On the Big Island, coral-encrusted lava shores and colorful tropical fish await snorkelers, whether they wade in or come by boat
If you are on the island of Hawaii and want to don mask and fins for a bit of fish watching, your best bet is to head west. The island’s central-west coast sits in the wind shadow of two towering volcanoes–Mauna Lao and Mauna Kea, so there’s no river runoff to cloud the water and the shore is also sheltered from the prevailing swells that wash the eastern side. With much of the coast covered in lava rock, entry points can be a bit more demanding than on sandy beaches. But there are a number of popular and very scenic reefs that can be reached safely and easily from shore, or by tour boat. Here are four of our favorites.
Kahaluu Beach Park
Located just south of the town of Kailua-Kona, this waterfront park provides not only great snorkeling, but also convenient access. The parking area is close to an entry point where snorkelers can wade in from a sandy area rather than over sharp rocks, and there are lifeguards on duty. The park also provides showers, bathrooms and picnic pavilions. The cove is surrounded by rocky shallows, and there are usually large numbers of tropical species to be seen. Depths are generally less than 10 feet, which means there is more color to the reefs when sunlight penetrates and more chance of getting up close to the sea life.
Some of the best snorkeling in Hawaii can be found in the waters of Honaunau Bay, adjacent to Puuhonua O Honaunau National Historical Park. Snorkeling is not allowed in the park itself, but just to the north, there is an access point where two flat rock ledges provide safe entry into the clear waters of the bay. These rocks give the site its local nickname “two-steps,” and it is also referred to as the Place of Refuge. Whatever it’s called, this site is not to be missed, as its coral formations and rocks hold a wealth of tropical fish, sea turtles and the chance of a swim-by from spinner dolphin. The site is popular, but there is usually ample parking. Several tour operators also offer water access aboard smaller, raft-life vessels.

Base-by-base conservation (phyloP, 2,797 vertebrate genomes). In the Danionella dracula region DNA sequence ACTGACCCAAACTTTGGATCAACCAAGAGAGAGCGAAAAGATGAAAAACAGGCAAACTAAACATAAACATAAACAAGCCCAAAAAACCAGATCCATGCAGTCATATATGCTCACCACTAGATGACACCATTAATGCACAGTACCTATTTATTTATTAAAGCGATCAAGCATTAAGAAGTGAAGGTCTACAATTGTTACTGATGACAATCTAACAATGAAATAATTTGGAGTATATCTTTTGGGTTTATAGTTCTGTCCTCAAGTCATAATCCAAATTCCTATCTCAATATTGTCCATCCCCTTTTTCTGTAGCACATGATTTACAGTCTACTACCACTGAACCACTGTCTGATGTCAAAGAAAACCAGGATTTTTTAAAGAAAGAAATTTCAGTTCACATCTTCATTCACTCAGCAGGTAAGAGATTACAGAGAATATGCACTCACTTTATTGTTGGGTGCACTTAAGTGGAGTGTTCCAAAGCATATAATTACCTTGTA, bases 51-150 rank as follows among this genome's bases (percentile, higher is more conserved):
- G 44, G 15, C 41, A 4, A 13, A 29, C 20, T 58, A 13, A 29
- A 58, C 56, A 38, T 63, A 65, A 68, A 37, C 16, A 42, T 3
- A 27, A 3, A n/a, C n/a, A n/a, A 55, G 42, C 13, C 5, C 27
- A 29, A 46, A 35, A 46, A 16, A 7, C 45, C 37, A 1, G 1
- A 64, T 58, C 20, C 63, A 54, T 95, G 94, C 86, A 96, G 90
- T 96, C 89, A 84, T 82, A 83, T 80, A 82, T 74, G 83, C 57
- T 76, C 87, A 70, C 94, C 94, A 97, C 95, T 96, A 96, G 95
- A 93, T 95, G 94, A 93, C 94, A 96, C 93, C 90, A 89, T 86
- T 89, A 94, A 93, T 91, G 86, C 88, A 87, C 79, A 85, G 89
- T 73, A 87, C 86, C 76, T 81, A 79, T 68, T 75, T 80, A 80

The waters of the Kealakekua Bay Marine Reserve are rich in fish life and colorful corals, and there are extensive shallow areas suitable for snorkeling. But if you are planning to wade into this marine preserve from shore, you’d better pack some sturdy shoes and extra drinking water, because reaching the entry point requires a hike of 45 minutes or more across loose lava rocks. A better option is to come by boat. Several tour companies are licensed to lead kayak tours into the reserve, and more provide half-day and full-day snorkeling and water-sports cruises aboard power launches and sailing catamarans. To enjoy some personal water space, book with one of the smaller operators, lest you find yourself in the water with 50 other swimmers.
Mauna Kea Bay
The beach at Mauna Kea Bay is often cited as one of Hawaii’s most scenic. It is certainly one of the most serene. Public access is regulated by the Mauna Kea Beach Hotel, which allows just 25 non-guest cars in the parking lot each day. The reward for arriving early is a spot on this quiet beach and a chance to snorkel in its sparkling waters. When swells are not present, the gently sloping sand shallows are ideal for youngsters just getting their sea legs. More serious fish watchers can follow the rocky shoreline out to the point beyond the hotel, where corals grow among the lava rocks, and fish flit in the sunlight.